'Fair Play': Karlovy Vary Review

Courtesy of Negativ
Czechs and drugs and rotten rogues.

This polished coming-of-age drama from Czech writer-director Andrea Sedlackova revolves around the secret state-sponsored doping of athletes in the old Eastern Bloc.

Long before drug scandals ended the careers of Lance Armstrong, Marion Jones or Ben Johnson, steroid abuse took place on an industrial scale among state-controlled sports teams behind the Iron Curtain. These secret doping regimes were designed to turn athletes into medal-winning propaganda weapons for the Soviet system, with scant regard for legality or long-term medical consequences. Set in 1984, Fair Play fictionalizes one such story in Communist-era Czechoslovakia, during the build-up to the LA Olympics.

Premiered at Karlovy Vary film festival, this Czech-Slovak-German co-production was written and directed by Andrea Sedlackova, whose background is mostly in editing, with credits including the Oscar-nominated Joyeux Noel. A politically charged morality play wrapped inside a fairly universal rites-of-passage story, Fair Play has enough emotional conflict and technical polish to interest both overseas festivals and niche distributors. Like other recent films reflecting on life in the old Eastern Bloc, such as The Lives of Others or In the Shadow, it also has solid credentials to be a potential submission for Best Foreign Language Oscar.

Judit Bardos, a Slovakian beauty with Keira Knightley looks, stars as gifted teenage sprinter Anna. Under the watchful eye of her stern trainer Bohdan (Roman Luknar), she is singled out by government agents for fast-track promotion involving “specialized care” from state doctors. As the daughter of  political dissidents—an absent father who fled to Western Europe and a mother Irena (Ana Geislerova) whose own sports career was cut short after she protested against the Soviet invasion of Czechoslovakia in 1968—Anna is in a vulnerable position. If she refuses her regular injections of the anabolic steroid Stromba, she will be dropped from the state athletics team and denied a university education.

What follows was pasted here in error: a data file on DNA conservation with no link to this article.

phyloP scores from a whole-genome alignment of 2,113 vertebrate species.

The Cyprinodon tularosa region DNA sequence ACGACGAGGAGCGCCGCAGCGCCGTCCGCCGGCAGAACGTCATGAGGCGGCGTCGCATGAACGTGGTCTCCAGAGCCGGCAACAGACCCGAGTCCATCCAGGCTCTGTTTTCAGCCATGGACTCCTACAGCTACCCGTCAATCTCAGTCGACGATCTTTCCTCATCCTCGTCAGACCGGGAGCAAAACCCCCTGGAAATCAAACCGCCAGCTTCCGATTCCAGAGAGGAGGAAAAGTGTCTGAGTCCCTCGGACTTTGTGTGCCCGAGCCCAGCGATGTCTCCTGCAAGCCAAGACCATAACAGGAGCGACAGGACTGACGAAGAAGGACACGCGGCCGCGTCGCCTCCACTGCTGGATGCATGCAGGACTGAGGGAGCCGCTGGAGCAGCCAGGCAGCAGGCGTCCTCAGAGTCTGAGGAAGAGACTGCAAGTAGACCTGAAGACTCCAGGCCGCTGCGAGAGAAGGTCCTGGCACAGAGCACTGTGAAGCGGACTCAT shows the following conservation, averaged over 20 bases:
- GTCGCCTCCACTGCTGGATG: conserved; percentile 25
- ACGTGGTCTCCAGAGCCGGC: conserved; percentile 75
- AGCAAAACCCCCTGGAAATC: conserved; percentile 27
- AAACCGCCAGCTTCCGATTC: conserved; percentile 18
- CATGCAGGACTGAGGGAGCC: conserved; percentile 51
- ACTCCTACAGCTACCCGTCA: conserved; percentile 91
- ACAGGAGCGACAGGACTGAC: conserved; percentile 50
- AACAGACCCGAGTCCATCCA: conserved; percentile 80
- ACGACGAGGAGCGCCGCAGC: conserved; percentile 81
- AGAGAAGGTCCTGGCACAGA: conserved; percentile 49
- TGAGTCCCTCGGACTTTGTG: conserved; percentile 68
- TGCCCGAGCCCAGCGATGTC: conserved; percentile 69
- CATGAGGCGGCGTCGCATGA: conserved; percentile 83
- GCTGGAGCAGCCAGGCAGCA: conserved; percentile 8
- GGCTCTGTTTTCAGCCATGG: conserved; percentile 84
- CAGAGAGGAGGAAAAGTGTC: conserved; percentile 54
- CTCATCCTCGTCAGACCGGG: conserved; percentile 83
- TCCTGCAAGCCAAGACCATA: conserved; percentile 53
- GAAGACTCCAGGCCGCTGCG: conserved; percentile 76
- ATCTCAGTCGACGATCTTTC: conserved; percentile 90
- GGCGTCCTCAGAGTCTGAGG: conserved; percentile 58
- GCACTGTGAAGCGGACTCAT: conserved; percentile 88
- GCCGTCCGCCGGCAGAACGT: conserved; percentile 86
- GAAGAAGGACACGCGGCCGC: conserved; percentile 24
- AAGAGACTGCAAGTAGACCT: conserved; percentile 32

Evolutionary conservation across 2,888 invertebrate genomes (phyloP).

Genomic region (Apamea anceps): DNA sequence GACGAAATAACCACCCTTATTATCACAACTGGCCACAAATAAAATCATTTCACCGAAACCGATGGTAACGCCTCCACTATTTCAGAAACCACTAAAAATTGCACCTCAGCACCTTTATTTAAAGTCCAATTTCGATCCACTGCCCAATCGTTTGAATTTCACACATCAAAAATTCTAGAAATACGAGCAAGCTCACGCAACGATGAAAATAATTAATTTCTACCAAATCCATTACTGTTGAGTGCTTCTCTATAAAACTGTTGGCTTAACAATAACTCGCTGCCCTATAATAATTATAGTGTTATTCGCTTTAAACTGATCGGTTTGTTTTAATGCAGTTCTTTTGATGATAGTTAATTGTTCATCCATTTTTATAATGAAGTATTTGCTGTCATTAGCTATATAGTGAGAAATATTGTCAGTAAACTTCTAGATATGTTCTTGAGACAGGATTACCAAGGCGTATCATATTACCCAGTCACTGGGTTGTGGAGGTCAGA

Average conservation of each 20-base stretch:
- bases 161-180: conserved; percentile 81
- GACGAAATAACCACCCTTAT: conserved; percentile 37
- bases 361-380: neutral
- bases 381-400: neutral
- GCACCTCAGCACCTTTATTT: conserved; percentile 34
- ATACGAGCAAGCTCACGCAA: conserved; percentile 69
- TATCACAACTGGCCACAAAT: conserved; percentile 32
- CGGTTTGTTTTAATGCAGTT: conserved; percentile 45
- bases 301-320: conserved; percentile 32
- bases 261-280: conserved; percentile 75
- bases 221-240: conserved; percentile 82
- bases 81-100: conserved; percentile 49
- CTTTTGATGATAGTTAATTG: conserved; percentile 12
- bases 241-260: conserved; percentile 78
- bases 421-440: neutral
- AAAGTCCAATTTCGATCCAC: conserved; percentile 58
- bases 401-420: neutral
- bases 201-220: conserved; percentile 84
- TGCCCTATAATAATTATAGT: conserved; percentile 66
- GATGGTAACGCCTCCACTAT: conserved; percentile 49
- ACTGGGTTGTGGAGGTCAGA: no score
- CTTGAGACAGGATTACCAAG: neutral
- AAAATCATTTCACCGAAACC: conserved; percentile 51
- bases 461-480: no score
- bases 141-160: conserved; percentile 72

When Anna begins to suffer nasty side effects—rampant body hair, irregular menstrual cycle, explosive mood swings, collapsing at training sessions—she defies her handlers and stops taking the steroids. State security agents respond by pressuring friends and family to coerce Anna back into line, with some buckling under blackmail. This is the moral crux of the movie: the high price paid by brave individuals who make a stand against corrupt regimes where even doctors, parents and lovers are all compromised.

Grounded in strong performances by Bardos and Geislerova, who both radiate a kind of wounded intensity, Fair Play is a conventional story of heroes, victims and villains, with scant room for moral or political ambivalence. A little more complexity might have given Sedlackova’s period drama the more authentically murky texture of real life. But this is still a gripping tale of grace under pressure, crisply shot and handsomely packaged.
 

Production company: Nevativ

Starring: Judit Bardos, Ana Geislerova, Roman Luknar, Eva Josefikova

Director: Andrea Sedlackova

Writer: Andrea Sedlackova

Producers: Katerina Cerna, Pavel Strnad

Cinematographer: Jan Baset Stritezsky

Editor: Jakub Hejna

Music: David Solar, Miro Zbirka

Sales company: Intramovies SRL

No rating, 94 minutes

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